Somehow (and ridiculously!) summer seems to be more than half way over. Well, maybe not to me. Since I am a devoted Mainer, in my world, summer lasts until Thanksgiving.
Despite the frantic pace of the season, I have been making excellent use of my time. I went into this year with some serious determination and dedication to improve my riding skills as much as humanly possible. Yes, I have been at this for quite some time. And when you are a lifelong rider, you actually know how much you need to improve to be (closer) to the top of your game!
Thanks to the New England Dressage Association Scholarship that I was awarded in the spring, I have been able to increase my training time with my longtime coach Susanne Hamilton. In June, I was able to indulge in FOUR CONSECUTIVE days of coaching from her, when our paths crossed at the Centerline Events show at HITS in Saugerties, New York. To say that this was a true luxury is the understatement of the century. I locked her down for pre-show coaching on Thursday and warm-up for ALL of my tests. I felt so spoiled and indulged and “bougie” as kids these days say. (Which, for those of us of a *certain age* means high class, elite, rich and, my favorite, ballin’!) I was totally ballin’!
HITS is a legit big showgrounds, and I have had young horses straight up try to kill me at this venue, due to overwhelming terror reactions to the monsters behind the berms. Dubbie indulged in no such nonsense, and despite the hurricane-like winds, noisy hidden excavation in the woods, and warm-up arenas with 200 horses in them, he behaved like a pro. By the end of the weekend he felt a full year wiser, and so did I.
In addition to his adult behavior, we also pulled off a few solid tests. While his desire to drunk-stagger was waning from our previous show, it still cropped up on occasion but did not negatively impact our scores. He nabbed a 75 percent and a sweet high-point ribbon in training 3 on Saturday, which was a highlight!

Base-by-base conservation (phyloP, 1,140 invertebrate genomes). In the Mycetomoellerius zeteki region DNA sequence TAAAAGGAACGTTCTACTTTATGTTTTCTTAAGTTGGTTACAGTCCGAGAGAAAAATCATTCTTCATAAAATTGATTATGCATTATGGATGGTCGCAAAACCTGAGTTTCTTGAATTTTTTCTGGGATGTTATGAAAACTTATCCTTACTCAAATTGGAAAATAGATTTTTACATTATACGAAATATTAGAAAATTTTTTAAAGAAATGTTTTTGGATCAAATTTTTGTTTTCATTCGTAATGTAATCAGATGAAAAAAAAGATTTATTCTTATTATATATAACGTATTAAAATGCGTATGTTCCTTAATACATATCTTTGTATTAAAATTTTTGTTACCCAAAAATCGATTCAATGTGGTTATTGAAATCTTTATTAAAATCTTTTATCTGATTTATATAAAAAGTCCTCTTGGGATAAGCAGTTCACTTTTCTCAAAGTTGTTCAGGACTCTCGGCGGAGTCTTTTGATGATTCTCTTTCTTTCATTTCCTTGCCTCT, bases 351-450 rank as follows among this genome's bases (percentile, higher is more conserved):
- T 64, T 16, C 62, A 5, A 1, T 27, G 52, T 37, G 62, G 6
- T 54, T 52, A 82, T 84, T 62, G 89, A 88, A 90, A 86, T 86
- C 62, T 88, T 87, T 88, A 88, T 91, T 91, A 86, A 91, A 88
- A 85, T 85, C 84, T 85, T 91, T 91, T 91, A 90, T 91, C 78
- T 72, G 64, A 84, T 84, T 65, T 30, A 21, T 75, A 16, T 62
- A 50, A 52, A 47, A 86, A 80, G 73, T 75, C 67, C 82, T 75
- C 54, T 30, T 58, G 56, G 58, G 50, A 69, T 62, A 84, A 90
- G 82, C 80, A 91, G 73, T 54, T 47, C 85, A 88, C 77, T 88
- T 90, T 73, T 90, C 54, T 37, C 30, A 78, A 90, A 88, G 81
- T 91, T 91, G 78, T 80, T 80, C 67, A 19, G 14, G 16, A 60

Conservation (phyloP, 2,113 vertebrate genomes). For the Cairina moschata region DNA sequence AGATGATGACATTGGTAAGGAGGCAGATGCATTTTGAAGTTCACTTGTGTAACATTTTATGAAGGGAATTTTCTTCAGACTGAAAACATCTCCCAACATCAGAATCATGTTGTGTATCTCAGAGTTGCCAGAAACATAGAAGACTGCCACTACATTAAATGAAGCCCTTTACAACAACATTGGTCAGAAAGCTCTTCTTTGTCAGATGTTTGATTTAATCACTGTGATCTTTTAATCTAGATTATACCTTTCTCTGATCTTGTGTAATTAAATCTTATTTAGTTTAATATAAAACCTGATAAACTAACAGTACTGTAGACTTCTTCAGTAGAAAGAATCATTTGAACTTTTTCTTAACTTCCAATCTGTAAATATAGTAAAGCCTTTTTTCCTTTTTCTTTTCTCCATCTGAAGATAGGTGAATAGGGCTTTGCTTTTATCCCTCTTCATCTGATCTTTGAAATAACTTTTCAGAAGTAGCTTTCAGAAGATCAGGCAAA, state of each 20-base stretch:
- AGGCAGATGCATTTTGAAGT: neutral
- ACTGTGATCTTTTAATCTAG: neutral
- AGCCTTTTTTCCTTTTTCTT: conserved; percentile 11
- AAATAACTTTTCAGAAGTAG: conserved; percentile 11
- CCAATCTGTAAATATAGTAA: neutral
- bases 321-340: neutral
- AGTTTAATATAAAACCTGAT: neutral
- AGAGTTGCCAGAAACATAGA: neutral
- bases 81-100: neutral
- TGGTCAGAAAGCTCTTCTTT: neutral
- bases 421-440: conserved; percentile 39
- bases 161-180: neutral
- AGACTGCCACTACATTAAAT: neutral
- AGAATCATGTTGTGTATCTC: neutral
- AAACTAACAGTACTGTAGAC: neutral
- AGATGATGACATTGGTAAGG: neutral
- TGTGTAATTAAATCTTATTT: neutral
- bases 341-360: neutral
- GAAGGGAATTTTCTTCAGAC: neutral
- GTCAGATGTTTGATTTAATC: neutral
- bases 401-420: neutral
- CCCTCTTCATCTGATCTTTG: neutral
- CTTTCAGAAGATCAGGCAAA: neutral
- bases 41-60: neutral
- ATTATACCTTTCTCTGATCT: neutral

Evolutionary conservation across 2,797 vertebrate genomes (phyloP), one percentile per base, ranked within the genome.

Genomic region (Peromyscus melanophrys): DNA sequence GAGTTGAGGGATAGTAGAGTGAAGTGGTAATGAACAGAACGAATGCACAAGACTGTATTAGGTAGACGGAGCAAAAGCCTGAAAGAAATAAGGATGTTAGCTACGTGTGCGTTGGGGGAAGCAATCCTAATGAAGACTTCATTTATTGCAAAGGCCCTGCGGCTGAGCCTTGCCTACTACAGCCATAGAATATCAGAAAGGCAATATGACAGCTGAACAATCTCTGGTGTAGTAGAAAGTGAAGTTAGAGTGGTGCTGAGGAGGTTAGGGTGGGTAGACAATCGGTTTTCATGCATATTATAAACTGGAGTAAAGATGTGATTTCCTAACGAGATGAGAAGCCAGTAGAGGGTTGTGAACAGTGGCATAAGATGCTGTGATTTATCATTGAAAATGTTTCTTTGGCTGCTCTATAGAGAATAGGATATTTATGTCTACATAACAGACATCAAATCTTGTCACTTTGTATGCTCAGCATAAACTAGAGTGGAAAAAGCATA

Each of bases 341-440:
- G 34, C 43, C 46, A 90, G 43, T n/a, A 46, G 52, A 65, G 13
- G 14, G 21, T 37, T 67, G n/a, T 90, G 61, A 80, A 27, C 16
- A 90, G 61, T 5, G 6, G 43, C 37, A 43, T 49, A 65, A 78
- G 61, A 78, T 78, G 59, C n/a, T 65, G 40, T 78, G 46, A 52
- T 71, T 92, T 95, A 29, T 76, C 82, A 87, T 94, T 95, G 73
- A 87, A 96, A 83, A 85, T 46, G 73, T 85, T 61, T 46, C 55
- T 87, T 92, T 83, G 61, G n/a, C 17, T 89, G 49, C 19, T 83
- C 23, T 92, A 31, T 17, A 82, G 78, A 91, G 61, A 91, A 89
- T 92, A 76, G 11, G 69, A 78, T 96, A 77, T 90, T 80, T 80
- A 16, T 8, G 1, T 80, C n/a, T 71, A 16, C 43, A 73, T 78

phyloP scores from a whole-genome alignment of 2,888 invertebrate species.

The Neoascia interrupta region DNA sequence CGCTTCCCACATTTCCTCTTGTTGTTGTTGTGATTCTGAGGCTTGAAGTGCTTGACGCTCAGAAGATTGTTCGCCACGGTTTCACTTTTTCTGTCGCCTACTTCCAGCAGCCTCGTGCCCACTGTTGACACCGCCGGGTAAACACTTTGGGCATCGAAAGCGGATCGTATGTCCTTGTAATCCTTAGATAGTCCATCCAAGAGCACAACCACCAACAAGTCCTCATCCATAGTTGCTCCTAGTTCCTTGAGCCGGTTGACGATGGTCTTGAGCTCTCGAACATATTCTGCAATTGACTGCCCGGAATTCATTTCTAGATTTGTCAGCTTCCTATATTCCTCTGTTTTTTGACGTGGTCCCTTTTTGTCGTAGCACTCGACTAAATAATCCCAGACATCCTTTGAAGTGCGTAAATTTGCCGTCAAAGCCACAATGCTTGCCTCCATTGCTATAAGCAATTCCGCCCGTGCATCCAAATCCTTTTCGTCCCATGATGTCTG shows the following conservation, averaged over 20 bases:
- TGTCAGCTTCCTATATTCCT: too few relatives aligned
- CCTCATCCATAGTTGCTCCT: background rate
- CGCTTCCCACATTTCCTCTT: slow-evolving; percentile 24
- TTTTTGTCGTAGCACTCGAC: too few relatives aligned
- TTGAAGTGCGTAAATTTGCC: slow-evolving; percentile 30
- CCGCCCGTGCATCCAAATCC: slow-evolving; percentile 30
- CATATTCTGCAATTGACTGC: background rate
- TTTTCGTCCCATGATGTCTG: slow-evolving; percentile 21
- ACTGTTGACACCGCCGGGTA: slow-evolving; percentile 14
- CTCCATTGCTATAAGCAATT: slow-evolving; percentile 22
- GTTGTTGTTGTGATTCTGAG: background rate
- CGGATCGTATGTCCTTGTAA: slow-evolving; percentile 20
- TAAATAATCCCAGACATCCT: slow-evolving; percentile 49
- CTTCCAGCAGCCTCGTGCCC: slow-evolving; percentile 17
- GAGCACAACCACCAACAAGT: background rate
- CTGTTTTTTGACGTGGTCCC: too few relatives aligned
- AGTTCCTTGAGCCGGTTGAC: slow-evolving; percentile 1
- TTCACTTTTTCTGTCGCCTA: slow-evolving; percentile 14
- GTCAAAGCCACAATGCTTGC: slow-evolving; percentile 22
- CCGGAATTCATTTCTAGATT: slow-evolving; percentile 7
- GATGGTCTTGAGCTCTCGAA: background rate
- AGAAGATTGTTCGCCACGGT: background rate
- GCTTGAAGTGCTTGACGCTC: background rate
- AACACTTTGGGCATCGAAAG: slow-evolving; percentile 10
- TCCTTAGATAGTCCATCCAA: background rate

We took a crack at the 4-year-old tests as well. We had an energetic (possibly out of control?) ride on Friday, during some raucous and hidden excavation by “A” (well, in the woods actually but amazingly loud!). He kept it together terrifically well, and the judges loved him. I was delighted! After a much more organized effort the next day I thought we had it in the bag. It was (in my opinion) his best test to date. The judges did not entirely agree, and that’s OK. I was sad for a hot minute, but I follow my own rule. You get five minutes to moan, and then you get on with it! And get on with it I did. What matters the most right now is giving him good, varied and positive outings, and this show more than accomplished that. (And he went on to handily win his next test, so that was cheering!)
The most amusing part of this outing for me was certainly the mysterious excavation behind Arena 1. It was probably an excavator eradicating boulders from the area, but occasionally it sounded much more catastrophic than that. As I was in my final warm-up for my first 4-year-old test, the excavator was working at FULL BORE. I looked at Susanne and asked, “WHO does this happen to? This is why I can write about my adventures. They are always xx@@xx ridiculous! I AM GOING TO DIE!” She low-key waved her hand at me and said I would be just fine. Which I actually knew, but it is still nice to hear it from your expert.